Sunday, November 8, 2009

Surgical Mission with Team ISHI

At the end of October I had the amazing opportunity to be part of a surgical mission in San Juan, Sacatepéquez.  The clinic there called Centro de Salud Bárbara (CSB) has recently installed two fully loaded operating rooms, complete with air conditioning! (A real luxury)  Partner for Surgery has helped to equip these ORs and find surgical teams to come and put them to good use.  This month's team was from New Jersey and goes by the title International Surgical Health Initiative (ISHI).  A team of 20 came down to Guatemala, including 6 surgeons, 2 anesthesiologists, 1 nurse anesthetist and 7 OR and recovery room nurses.  They even came with their own journalist, photographer, and two people to handle all the logists and plan making.  This was quite an organized bunch, to say the least, and I can't say enough about their efficiency.  We had a total of 60 patients scheduled to be operated on over the course of 5 days, but team ISHI finished in four.  Although they were very serious and extremely focused in the OR, team ISHI certainly knew how to have a good time when they were off the clock.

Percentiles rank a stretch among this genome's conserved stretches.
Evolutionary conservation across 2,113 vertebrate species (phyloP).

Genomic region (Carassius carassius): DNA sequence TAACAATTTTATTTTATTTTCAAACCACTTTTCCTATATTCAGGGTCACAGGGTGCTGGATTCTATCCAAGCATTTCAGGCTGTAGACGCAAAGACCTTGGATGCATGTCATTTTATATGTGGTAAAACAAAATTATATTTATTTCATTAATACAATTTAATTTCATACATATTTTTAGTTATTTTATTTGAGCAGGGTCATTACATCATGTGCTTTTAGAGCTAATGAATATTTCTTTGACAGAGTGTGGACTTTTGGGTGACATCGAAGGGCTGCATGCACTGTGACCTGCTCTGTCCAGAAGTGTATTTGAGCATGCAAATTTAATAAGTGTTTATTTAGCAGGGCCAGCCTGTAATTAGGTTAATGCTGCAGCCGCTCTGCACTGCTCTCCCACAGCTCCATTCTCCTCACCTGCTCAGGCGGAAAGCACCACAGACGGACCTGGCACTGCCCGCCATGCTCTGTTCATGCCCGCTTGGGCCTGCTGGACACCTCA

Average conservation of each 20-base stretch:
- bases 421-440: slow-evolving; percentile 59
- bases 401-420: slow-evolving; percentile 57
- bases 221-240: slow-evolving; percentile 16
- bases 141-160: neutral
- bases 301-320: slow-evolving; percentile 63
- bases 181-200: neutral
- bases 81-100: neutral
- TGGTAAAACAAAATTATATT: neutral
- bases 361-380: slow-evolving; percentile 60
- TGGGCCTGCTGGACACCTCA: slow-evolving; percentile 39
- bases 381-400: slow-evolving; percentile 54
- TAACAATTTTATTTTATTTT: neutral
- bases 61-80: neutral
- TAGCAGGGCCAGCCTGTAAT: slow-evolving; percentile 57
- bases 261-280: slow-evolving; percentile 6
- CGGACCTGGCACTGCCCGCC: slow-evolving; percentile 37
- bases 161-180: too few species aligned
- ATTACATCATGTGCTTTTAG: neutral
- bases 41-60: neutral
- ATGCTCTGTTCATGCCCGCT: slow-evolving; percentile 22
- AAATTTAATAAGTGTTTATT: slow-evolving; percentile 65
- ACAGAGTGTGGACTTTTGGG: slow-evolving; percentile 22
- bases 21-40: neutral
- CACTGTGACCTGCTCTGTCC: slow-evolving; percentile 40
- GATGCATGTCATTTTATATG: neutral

The patients came from a variety of areas within the departments of Alta and Baja Verapaz.  The majority spoke Q'eqchi', some spoke Spanish, and a few others spoke A'chi.  The language barrier would have posed quite a problem if it weren't for our collaborators from these areas.  Partner for Surgery contracts a few special local area managers who travel with the patients, stay with them at the patient shelter, and translate from Spanish to their native Mayan language.  We certainly kept these people busy as they were constantly on call; translating for the inital evaluation and often times entering the OR with the patient to keep them at ease.  Some of the patients really appreciated having someone there who spoke their language.  Others blindly followed whatever instructions the nurses were able to convey through body language and gestures.  I helped to interview some of the patients with ISHI's journalist, and most felt fine about the fact that the doctors didn't speak their language.  They said they were so happy to be able to have the surgery, an operation that they wouldn't be able to afford under normal circumstances, and they trusted this team of foreign surgeons to do a good job.